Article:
Sunday, February 25, 2024

Can SC verdict do away with money power in polls

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Concerns expressed too serious in electoral bond case

By Dr Gyan Pathak

 

Concerns expressed during the final day of the 3-day hearing on petitions challenging the constitutional validity of the Electoral Bond Scheme case were too serious to be resolved immediately, and hence the Bench hearing the case decided not to announce the verdict instantly at the conclusion of hearing on November 2, but reserved it. In the course of hearing the issue of political funding in India was found to be more complex than it was previously presumed.
It can therefore be argued safely that irrespective of the final verdict, there will remain miles to go for evolving a better transparent and cleaner system than the present Electoral Bond Scheme being implemented by the Narendra Modi led government, that goes on enriching the ruling BJP and impoverishing the entire opposition making the elections neither free nor fair by denying the opposition of a level playing field.
The Constitution Bench comprising Chief Justice of India DY Chandrachud, and Justices Sanjiv Khanna, B R Gavai, J B Pardiwala, and Manoj Mishra, has clearly revealed their mind that the Electoral Bond Scheme was flawed. The court remarked that while it was not asking the government to go back to a cash-based system, it was asking the scheme to be made in a proportional, tailor-made manner which took care of the serious deficiencies arising out of the current scheme. Various aspects of the scheme with its complexities were brought before the Bench, which included its impact on transparency, and the potential for corruption.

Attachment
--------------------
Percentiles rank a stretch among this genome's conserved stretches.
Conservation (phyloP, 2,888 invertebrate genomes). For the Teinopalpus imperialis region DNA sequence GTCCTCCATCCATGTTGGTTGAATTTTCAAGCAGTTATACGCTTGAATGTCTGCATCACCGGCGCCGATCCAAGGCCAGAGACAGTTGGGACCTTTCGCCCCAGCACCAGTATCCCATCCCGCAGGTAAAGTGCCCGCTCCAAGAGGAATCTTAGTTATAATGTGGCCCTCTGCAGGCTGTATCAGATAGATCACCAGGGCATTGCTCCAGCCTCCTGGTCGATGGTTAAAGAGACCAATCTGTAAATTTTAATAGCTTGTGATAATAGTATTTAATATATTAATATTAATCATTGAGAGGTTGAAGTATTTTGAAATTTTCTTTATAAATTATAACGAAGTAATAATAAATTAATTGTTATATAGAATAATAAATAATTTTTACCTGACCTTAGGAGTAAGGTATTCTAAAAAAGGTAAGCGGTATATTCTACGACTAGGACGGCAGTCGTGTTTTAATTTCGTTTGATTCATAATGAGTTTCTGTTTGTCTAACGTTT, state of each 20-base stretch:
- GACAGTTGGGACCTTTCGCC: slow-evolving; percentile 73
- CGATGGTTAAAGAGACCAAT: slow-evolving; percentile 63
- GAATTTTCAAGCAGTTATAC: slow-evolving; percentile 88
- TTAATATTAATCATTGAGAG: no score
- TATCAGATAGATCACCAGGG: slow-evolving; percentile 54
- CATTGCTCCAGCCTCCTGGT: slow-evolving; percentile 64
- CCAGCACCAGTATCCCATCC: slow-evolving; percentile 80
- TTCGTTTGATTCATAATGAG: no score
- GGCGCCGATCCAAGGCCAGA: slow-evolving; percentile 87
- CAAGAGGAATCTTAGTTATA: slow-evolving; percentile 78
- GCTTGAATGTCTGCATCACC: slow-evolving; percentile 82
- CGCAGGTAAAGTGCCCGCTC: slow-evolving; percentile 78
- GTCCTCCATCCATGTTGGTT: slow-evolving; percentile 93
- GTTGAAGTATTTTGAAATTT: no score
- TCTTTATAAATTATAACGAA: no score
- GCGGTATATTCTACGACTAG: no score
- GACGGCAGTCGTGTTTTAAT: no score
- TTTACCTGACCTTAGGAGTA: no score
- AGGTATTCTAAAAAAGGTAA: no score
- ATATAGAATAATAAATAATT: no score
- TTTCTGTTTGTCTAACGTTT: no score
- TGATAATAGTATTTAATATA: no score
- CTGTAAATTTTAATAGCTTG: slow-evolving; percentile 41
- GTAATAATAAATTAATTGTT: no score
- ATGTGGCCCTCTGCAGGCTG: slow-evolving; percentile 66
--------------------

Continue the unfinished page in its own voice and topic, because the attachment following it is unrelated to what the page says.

Ever since the scheme was introduced in 2018 by the Modi-led government, it remained one of the most controversial topics in the country. The government said that under the scheme the identity of the donor would not be revealed to any one, which was contrary to their claim that the scheme was a transparent and clean method of political funding. The claim of transparency was even false, which was clear in the Centre’s assertion that citizens have the right to know the source of funding, on which the Bench said that it was difficult to agree upon. On the other hand, the Banks and the Government have access to the record of the donor purchasing the bonds. It makes the ruling establishment privileged while the opposition are made to remain in the dark. Moreover, the information regarding the donors is kept purportedly for auditing purposes and to ensure that only legitimate sources of funding are used. This gives the government enough scope to manipulate donors and the amount they want from them.
The scheme was challenged in the Supreme Court by several petitioners, including the Congress leader Jaya Thakur and the Communist Party of India (Marxist). They contended that the scheme violated the citizen’s right to information and the principle of free and fair election. They pointed out how the scheme favours the ruling party and enables corporate lobbying and quid pro quo.